Hemsky struggles for ice time in Czech opener

Czech Republic forward Ales Hemsky loses his footing against Sweden defenseman Niklas Kronwall. (Mark Humphrey/AP)

SOCHI, Russia – So you’ve been waiting months for the Olympic tournament to get underway and when the big night finally arrives you sit. And sit. And sit.

That was the situation Ales Hemsky faced at Bolshoy Ice Dome on Wednesday as the Czech forward waited about 31 minutes to get his first shift in the opening game against Sweden. As you might expect, he wasn’t exactly thrilled about the situation.

“It’s hard if you don’t play the first half of the game,” Hemsky told me after a 4-2 loss. “I’m not used to it. I didn’t sit like that for how many years, but it is what it is. I just tried to get back and just get my legs going.”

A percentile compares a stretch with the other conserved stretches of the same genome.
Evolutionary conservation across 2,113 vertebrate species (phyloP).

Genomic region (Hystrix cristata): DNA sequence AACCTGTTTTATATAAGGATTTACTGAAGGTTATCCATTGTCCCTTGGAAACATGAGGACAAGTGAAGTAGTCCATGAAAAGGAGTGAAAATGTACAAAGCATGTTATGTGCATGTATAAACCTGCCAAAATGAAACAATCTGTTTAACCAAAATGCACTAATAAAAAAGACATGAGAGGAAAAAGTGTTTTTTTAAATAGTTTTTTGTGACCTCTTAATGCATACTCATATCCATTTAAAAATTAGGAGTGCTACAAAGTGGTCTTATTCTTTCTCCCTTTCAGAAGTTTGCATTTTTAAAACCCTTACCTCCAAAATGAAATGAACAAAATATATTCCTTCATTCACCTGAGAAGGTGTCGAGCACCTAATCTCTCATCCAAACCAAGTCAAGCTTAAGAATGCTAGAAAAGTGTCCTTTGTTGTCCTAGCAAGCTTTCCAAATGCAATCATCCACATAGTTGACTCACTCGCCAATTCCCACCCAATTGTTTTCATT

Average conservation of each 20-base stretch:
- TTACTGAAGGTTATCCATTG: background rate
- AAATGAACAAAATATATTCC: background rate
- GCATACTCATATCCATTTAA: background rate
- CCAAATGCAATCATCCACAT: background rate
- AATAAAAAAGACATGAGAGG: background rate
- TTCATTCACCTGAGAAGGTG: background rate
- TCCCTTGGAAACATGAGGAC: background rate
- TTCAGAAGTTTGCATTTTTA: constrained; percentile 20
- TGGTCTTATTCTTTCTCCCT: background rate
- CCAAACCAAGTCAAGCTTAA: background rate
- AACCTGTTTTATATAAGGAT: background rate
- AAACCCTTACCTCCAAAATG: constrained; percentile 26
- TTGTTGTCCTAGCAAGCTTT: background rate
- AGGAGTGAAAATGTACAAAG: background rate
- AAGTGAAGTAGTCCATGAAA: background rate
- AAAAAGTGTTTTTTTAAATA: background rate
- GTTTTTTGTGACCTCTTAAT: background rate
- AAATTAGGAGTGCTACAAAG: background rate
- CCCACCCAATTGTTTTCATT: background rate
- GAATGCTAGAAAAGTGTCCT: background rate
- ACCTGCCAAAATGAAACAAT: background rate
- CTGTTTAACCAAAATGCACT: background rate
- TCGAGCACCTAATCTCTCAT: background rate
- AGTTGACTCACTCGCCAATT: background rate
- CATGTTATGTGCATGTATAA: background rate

The veteran Edmonton Oilers winger received just two shifts and one minutes 23 second of ice time through two periods, but seemed to work his way back into the rotation in the third. That’s when he had a dangerous shot stopped by Henrik Lundqvist before fumbling away a glorious opportunity in front on a power play.

In the end, Hemsky finished with 6:58 of ice time – less than half of what he’s averaged for the Edmonton Oilers this season. It was not how he imagined the first night of the Olympics to go, but he seemed to accept that it is part of the sacrifice made by numerous players in this event.

Czech coach Alois Hadamczik has come under fire for his questionable decisions leading up to the tournament, including having goalie Ondrej Pavelec watch the first game in street clothes, and Hemsky wondered at one point Wednesday if he would even play at all. Afterwards, he had no idea if he earned the coach’s trust by playing well in the third period.

“It’s up to them,” said Hemsky. “It’s a hard question – I hope so. I tried to do my best and I felt pretty good actually.”

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